That alien looking vision pictured above is today's review sample. With companies like Corsair, BFG, and OCZ making big splashes in the power supply pool in recent years, it was only inevitable that other companies would want to get in on the action. One such company is XFX, hitherto known as a manufacturer of video cards and motherboards.
This Black Edition 850W unit is the first attempt by XFX to muscle in on a market almost completely dominated these days by only a very few companies. We're going to find out how successful this first effort will be.
The outside of the box is in reality just a cardboard sleeve covering the actual packaging itself. On this side of the sleeve, about all we get to look at is a nice 80 Plus Silver logo.
The back of the sleeve has all the marketing goodness on it, as well as a list of cables and connectors. I'll zoom in a bit and let you read some of that marketing goodness.
Wow, detacable cables! I wonder if those are any different from detachable ones! From the looks of things, XFX means business with this bad boy. 850 watts at fifty degrees. Good capacitors. 70 amperes on one big 12V rail. DC to DC regulation on the minor rails. It's almost like XFX took one look at Corsair's HX850 and Antec's SG-850 and decided to go for the throat.
As promising as XFX's first outing seems to be so far, I have to wonder something: isn't that model number a bit hard to remember? Why not have something memorable people can talk about, like the new XFX PowerSquid 850? You don't like that one? Well, how about the new XFX GreatShark 850? Hmm, I seem to be stuck in the ocean on this one. But you get my point, right? How many people are going to go into the local computer store and say, "Hey, I want the XFX XPS-850W-BES." Just try saying that line out loud... a bit of a mouthful, is it not?
With the sleeve removed, the XFX packaging becomes truly unique. I guess a modular power supply needs modular packaging, what with the main box splitting apart into two boxes. There's the upper part, pictured above in the background, which houses the modular cables; and then there's the larger lower part which has the actual power supply. Let me just unpack, here.
The packaging contains a power supply, bag full of modular cables, power cord, user guide, and a bag of screws. Speaking of the user guide:
You've just seen the whole thing. It's just a little folded piece of cardboard, barely adequate to get the main installation and troubleshooting points across. Despite this, XFX has managed to insert a good dose of marketing in there too.
Once in a while, something completely different than the norm comes through here, and going by the above picture I think this XFX is joining that crowd. I can't even say for sure whether I like the looks of this thing, it's just so different looking. What say you? I'm sorry, you'll have to speak up. I can't hear you over the color of the fan.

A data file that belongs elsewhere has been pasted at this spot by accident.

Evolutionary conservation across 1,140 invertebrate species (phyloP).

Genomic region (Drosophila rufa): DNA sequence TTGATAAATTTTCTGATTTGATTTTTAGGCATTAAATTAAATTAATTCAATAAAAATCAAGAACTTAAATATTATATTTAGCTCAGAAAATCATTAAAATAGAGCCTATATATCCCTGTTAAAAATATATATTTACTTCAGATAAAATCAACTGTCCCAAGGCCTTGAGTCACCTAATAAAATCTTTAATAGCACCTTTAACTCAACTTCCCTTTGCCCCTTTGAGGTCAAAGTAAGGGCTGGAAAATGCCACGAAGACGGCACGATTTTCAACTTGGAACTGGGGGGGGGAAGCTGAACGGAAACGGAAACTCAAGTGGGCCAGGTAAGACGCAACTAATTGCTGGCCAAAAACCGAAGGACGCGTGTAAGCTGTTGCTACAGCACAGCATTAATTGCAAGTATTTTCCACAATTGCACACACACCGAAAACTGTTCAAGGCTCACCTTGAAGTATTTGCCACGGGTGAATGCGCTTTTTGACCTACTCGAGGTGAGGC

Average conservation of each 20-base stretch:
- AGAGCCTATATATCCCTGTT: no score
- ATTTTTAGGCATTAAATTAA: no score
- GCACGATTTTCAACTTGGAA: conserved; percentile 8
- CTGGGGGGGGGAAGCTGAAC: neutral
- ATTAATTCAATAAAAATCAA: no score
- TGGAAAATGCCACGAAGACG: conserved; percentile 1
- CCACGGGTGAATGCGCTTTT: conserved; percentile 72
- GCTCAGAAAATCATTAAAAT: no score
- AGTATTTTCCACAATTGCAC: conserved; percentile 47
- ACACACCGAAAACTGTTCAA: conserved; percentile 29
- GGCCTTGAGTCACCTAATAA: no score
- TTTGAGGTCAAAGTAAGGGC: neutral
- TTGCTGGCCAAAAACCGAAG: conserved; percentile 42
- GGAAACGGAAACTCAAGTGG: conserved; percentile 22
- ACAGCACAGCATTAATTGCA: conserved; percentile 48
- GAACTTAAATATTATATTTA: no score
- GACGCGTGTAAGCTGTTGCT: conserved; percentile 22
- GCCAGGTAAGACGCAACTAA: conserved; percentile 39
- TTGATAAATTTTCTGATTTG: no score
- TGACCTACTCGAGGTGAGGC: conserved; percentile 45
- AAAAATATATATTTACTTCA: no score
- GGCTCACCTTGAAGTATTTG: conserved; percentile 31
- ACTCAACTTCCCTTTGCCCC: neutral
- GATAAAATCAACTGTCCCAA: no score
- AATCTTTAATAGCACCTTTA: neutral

The front panel, with all the modular connectors on it, bears a passing resemblance to a Borg cube, if I'm being honest.
Here's the fan from above. No, I didn't say Stan and I are in love, I said this is the fan from... wait a sec, let me throw a cloth over this radioactive green glow. Ok, we should be able to hear to talk now. I have to admit that fan color is different, even if I would have expected a "black edition" power supply to get a "black edition" cooling solution.
Even the exhaust grille gets some XFX branding. That's if you can read it past the blinding green glow from that fan.
The modular cable connectors, as you can plainly see, are done up in that same blinding green color as the fan. I think I better go get my sunglasses so I can finish this review.
Here's the load spec part of the label. As you can see, the box wasn't lying about the 12V capacity - we really are getting 70A worth of power here. That's assuming the guts of this unit can handle it - we'll see on the next page.
This picture shows that the hardwired cable complement is fairly sparse. Two PCI-E cables, the ATX cable, an eight pin EPS12V cable, and a modular 4+4 pin EPS12V cable is all we have to deal with here.
The rest of the cabling is done through this explosion of modular cables, some of which offer similar functionality but have differing lengths. Here, let me show you in a table:
Type of connector:
ATX connector (530mm)
8-pin EPS12V connector (540mm)
4+4 pin EPS12V connector (540mm)
6+2 PCIe (600mm)
5.25" Drive (550mm+150mm+150mm)
5.25" Drive (450mm+150mm+150mm)
5.25" Drive (350mm+150mm)
5.25" - 2x 3.5" Drive adaptor (150mm)
6+2 PCIe (550mm)
Unit Dimensions(L x W x H)
170mm x 150mm x 86mm
You know, the above table reminds me of something I've looked at in the past. But I can't quite put my finger on it. Could it be I've tested this platform before? Since there are no clues to be gathered from the UL file number, I'll have to take the unit apart and see.
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